And then, that other and inevitable word: and God must call somebody to take our places [2 Timothy 2:1-2, 4:1-8]. God must even now, in some home somewhere, be raising up a little boy to preach the Gospel in this place. And God must raise up somewhere another little fellow to be the chairman of our deacons. And God must raise up another little fellow somewhere to be teacher of the class. And God must raise up another little fellow somewhere to lead us in our great stewardship appeal. And God must choose from another home and in another family circle a little girl to be a member of the staff and other children for the great missionary purposes of the earth.
In Westminster Abbey, in the plaque dedicated to John Wesley [1703-1791] is that famous word that Wesley said, "God buries the workman but carries on His work." Where are these preachers, and these deacons, and these teachers, and God’s Kingdom leaders tomorrow? Where are they? You saw them; they were here. They stood in this pulpit. They are those little children of today.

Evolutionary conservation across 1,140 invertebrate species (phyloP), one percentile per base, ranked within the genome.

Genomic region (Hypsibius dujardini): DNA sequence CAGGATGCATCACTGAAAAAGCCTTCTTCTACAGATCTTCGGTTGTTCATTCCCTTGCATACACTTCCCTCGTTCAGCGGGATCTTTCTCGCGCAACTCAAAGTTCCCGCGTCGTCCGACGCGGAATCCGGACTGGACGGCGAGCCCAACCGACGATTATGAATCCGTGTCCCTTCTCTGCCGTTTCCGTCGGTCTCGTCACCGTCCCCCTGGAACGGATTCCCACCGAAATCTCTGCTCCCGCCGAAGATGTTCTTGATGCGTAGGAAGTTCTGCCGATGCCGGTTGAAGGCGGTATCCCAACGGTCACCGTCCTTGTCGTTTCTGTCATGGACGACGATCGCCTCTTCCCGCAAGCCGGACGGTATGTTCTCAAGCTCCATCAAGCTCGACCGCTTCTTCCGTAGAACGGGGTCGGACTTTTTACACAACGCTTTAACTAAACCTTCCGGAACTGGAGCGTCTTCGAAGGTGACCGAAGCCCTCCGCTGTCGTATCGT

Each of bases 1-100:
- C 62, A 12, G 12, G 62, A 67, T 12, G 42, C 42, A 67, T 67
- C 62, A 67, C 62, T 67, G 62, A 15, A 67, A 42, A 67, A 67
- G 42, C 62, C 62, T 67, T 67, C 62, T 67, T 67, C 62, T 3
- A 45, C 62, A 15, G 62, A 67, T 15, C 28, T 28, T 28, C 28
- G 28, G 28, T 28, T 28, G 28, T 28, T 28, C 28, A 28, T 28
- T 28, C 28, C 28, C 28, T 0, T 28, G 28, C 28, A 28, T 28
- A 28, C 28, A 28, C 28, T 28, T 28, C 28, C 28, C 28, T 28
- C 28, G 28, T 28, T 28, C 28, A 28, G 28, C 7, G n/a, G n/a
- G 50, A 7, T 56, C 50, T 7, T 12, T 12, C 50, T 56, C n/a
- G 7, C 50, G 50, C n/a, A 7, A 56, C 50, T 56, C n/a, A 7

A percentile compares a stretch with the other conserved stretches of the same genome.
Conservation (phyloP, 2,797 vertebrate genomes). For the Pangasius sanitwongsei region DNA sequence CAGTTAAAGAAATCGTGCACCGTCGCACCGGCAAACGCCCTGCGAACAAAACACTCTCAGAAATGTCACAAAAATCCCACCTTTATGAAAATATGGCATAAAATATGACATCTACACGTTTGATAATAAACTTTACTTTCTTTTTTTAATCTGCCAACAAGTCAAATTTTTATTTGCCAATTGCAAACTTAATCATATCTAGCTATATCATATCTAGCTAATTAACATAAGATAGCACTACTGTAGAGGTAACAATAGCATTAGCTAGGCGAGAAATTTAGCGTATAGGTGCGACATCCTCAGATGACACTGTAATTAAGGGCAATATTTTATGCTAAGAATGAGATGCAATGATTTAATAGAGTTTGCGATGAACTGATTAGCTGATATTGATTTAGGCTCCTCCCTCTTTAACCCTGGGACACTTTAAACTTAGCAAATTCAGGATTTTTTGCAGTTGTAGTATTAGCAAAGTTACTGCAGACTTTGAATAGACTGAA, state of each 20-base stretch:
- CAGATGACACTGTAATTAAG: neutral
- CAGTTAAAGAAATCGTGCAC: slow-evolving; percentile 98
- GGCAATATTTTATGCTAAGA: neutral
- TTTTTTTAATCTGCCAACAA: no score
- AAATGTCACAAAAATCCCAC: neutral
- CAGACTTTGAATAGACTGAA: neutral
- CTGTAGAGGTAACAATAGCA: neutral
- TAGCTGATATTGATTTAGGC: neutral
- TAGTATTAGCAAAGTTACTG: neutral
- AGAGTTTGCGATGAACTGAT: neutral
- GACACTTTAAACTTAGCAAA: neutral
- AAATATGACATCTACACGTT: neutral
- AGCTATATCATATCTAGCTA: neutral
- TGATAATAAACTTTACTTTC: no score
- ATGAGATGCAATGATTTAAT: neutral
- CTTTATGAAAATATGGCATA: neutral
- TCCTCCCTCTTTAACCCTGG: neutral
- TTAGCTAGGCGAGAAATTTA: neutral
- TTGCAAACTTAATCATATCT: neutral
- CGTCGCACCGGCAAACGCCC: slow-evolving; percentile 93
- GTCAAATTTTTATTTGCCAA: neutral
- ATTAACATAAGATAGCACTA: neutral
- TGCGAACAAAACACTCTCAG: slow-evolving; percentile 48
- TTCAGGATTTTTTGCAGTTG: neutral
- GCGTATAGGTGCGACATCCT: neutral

And God calls those little children. It takes time to prepare for a work in our modern generation. It’s a rare, rare thing that a boy could ever just give his life to the Lord in manhood and go out and preach the Gospel effectively. There are years, and years, and years of study and training as the boy pours over those Hebrew Scriptures and pours over those Greek Scriptures. And as he reads the history of church and the generations past, and as he studies theology, and as he prepares himself for the great work to which God has called him, it takes time to do that. And the days of preparation are in the days of youth, in the morning tide of life. God calls little children to special service.